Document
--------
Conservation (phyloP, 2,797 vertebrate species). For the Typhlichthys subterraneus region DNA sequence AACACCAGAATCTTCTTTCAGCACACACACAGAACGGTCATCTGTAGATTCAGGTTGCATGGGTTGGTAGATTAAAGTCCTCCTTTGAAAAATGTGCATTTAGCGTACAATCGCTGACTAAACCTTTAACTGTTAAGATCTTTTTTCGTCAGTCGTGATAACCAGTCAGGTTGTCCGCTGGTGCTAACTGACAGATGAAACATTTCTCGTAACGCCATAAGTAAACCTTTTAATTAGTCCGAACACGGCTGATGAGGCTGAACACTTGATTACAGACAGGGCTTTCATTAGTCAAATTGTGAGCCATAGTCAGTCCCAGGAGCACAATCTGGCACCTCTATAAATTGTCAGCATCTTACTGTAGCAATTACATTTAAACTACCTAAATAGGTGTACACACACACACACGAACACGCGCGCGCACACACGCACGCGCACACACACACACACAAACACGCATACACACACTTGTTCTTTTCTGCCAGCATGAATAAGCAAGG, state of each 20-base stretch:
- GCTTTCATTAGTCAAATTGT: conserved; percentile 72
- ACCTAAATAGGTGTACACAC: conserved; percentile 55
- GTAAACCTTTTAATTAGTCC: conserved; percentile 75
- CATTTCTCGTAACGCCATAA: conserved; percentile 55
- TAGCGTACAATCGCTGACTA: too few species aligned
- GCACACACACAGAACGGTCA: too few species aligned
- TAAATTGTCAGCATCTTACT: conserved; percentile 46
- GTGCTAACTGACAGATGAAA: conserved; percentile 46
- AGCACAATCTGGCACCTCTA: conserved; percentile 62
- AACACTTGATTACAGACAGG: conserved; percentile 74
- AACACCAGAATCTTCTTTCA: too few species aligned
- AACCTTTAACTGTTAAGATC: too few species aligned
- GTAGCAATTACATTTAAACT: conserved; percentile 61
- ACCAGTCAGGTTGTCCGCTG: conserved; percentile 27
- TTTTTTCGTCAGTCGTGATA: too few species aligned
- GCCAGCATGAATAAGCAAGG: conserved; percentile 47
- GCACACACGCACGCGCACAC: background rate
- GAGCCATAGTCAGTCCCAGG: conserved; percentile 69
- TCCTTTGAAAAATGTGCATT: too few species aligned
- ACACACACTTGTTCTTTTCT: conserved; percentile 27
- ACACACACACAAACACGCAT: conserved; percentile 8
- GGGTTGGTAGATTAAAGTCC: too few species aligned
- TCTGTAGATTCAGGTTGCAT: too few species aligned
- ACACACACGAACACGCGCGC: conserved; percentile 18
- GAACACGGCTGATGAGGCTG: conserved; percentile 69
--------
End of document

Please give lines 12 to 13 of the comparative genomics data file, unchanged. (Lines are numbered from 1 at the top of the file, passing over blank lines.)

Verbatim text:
- AACACCAGAATCTTCTTTCA: too few species aligned
- AACCTTTAACTGTTAAGATC: too few species aligned